These remarkable fish are paternal mouth brooders – the male fish carry the eggs in their mouths and nurture them through their development into larvae.

According to fishbase.org, S. tubifer live in the Indo-West Pacific: from the Red Sea south to Madagascar and east through the Maldives, Sri Lanka and India to the Andaman Sea Islands and Western Australia; north to Ryukyus; throughout the Indo-Malayan region to Vanuatu. They’re found in coastal reefs and outer reef lagoons. They eat zooplankton and small crustaceans.

Illustration: John Megahan

 


Not only does the cardinalfish, Simphamia tubifer, carry its very own nightlight, the father fish carries the eggs it has fertilized until they hatch.

Why do zebras have stripes?

The mystery behind zebra’s striped pattern may be solved. Alumnus Amanda Izzo (Ph.D. EEB 2011) and researchers at the University of California Davis, published a study in Nature Communications explaining their “black and white” findings.

According to a blog post in Discover, “Researchers going as far back as Charles Darwin have offered a number of theories about how stripes might benefit zebras. Did they develop their unusual multi-hued coats as camouflage to help deter predators? To keep cool beneath the harsh African sun? Do their stripes help them identify each other? A new study topples all of those theories, leaving just one still standing. As it turns out, stripes are an excellent bug repellent — at least for zebras.

“Researchers from UC Davis knew that certain flies avoid black and white surfaces, so they wondered: Could zebra stripes have evolved to keep the animals free from suffering the bites of those very same flies, which can carry fatal diseases? To tackle that question, the researchers examined the distribution of zebras and the locations of the best breeding grounds for the stripe-averse flies. Sure enough, they found that they overlap. The same was true for other animals in the horse family that had stripes on various parts of their bodies.”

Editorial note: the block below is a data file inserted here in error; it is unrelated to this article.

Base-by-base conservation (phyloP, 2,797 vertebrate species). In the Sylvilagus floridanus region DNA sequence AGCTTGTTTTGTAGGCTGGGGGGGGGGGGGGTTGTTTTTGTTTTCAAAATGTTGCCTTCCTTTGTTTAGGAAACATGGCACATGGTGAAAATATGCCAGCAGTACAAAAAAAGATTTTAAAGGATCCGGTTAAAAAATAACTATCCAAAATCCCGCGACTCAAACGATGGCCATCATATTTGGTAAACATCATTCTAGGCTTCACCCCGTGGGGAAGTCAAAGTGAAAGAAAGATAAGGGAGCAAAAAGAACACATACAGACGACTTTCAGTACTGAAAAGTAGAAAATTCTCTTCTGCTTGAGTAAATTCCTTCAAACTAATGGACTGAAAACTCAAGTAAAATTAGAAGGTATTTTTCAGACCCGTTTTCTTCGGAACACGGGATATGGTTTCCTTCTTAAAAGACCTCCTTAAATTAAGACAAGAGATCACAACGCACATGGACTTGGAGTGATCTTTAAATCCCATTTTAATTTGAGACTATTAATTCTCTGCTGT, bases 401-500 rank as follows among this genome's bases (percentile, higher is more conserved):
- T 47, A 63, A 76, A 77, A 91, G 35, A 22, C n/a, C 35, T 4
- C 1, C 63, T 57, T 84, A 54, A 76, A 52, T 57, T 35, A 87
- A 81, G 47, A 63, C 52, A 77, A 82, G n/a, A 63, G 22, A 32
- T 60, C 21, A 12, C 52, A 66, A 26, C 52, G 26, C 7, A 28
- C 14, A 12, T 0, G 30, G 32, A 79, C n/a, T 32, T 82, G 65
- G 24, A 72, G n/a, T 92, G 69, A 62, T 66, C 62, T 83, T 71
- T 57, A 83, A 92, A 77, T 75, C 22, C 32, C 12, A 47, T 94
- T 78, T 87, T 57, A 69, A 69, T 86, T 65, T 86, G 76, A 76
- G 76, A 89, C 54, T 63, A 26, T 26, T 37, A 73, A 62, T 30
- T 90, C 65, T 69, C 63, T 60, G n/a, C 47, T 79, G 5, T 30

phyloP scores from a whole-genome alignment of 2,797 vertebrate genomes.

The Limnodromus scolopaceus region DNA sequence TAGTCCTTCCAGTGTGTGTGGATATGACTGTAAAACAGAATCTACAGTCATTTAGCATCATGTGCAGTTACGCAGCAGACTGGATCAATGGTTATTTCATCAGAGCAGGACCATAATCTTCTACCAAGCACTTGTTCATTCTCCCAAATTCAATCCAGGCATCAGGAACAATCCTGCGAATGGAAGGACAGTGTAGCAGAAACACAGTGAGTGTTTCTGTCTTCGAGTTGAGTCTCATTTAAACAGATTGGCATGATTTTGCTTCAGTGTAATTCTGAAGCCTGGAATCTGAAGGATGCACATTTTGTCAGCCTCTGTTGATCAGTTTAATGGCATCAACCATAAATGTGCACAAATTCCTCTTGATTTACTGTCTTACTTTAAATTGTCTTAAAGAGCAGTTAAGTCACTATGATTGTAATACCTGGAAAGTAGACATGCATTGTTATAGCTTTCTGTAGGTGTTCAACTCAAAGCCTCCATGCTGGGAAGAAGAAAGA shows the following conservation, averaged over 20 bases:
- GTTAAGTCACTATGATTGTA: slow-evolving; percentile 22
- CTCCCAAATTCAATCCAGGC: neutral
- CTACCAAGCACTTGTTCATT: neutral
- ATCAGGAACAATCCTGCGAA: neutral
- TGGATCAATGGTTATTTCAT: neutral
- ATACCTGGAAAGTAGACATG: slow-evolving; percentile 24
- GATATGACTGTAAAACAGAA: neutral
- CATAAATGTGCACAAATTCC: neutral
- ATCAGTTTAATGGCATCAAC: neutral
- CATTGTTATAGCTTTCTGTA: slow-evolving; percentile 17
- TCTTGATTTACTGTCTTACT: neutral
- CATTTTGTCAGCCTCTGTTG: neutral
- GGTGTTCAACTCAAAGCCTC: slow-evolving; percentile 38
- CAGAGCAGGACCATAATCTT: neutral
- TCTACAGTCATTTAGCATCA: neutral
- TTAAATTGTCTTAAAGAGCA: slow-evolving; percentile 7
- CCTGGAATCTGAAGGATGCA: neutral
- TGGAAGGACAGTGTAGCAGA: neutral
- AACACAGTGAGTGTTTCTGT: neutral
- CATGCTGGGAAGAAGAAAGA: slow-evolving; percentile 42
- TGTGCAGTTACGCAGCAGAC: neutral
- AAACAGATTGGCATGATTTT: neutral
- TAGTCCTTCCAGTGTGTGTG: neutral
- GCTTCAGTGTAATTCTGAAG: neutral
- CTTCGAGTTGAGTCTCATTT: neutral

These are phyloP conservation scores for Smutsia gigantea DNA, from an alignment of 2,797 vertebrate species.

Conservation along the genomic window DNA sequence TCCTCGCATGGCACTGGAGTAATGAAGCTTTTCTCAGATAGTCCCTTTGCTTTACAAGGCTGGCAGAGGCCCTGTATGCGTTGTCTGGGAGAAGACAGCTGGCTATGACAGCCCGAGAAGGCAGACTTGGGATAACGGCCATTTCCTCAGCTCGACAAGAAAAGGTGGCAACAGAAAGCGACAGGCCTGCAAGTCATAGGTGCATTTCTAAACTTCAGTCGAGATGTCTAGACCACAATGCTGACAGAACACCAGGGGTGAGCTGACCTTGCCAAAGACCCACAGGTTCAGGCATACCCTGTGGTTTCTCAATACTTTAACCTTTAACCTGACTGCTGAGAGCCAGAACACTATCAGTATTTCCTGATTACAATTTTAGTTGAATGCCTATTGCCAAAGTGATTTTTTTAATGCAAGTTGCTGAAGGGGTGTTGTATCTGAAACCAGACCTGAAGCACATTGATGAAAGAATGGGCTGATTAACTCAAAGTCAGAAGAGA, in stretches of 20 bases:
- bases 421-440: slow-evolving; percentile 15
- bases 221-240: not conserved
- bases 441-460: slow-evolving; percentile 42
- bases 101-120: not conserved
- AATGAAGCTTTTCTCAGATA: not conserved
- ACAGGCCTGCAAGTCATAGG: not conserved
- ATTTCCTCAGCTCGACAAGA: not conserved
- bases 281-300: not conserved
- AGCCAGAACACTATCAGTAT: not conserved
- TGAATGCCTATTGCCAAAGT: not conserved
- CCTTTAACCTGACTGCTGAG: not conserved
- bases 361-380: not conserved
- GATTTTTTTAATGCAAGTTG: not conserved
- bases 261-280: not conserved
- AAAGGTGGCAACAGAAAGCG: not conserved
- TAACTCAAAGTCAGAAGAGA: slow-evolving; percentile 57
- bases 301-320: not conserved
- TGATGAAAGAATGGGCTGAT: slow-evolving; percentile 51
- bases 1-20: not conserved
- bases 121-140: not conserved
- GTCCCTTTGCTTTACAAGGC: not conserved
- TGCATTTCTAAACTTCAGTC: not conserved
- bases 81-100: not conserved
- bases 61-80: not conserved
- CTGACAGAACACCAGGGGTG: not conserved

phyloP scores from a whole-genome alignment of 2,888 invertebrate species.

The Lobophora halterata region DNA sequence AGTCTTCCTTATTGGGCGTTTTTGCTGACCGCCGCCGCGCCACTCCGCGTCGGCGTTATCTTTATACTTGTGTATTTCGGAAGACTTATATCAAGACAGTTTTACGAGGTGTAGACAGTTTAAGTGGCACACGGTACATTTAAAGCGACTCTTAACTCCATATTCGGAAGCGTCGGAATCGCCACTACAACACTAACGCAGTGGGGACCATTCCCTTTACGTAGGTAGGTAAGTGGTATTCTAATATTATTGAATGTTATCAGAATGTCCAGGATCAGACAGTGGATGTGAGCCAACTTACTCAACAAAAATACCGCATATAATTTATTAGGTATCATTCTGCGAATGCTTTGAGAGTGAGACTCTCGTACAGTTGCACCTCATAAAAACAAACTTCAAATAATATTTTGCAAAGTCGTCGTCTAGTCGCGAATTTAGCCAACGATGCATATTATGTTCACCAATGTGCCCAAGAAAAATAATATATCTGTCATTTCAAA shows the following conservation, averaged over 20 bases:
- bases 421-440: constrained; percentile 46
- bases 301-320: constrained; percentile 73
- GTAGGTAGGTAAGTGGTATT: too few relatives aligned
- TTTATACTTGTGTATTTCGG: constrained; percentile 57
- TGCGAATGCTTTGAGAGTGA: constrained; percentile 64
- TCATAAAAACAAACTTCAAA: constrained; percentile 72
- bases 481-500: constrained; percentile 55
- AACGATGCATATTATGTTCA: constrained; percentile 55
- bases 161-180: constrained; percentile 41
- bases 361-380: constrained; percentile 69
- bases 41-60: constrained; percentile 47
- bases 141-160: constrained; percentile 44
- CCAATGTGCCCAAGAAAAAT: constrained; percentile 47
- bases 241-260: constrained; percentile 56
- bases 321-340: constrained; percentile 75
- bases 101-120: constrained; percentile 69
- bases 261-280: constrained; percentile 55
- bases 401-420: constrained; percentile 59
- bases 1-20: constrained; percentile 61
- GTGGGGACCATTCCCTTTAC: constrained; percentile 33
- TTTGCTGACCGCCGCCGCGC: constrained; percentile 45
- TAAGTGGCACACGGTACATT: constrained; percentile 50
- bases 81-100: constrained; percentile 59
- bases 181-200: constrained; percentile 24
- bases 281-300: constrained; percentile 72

“I was amazed by our results,” said lead author Tim Caro, a wildlife biologist at UC-Davis. “Again and again, there was greater striping on areas of the body in those parts of the world where there was more annoyance from biting flies.”

Izzo is a postdoctoral researcher in the Department of Wildlife, Fish and Conservation Biology, UC Davis.

The paper received widespread media attention. Read the paper in Nature Communications and more in Discover and National Geographic.

Illustration: John Megahan

 

 

The mystery behind zebra’s striped pattern may be solved. Alumnus Amanda Izzo (Ph.D. EEB 2011) and researchers at the University of California Davis, published a study in Nature Communications explaining their “black and white” findings. 

Watch Bald Eagles in their nest and eaglets hatching in spring!

The Decorah Bald Eagles video project began when the first camera was installed in 2009.The eagle’s next is about 80 feet high, six feet across, five feet deep and weighs close to 1,367 pounds. The eagles built the nest in 2007. Their previous nest nearby fell when a windstorm broke one of the supporting branches.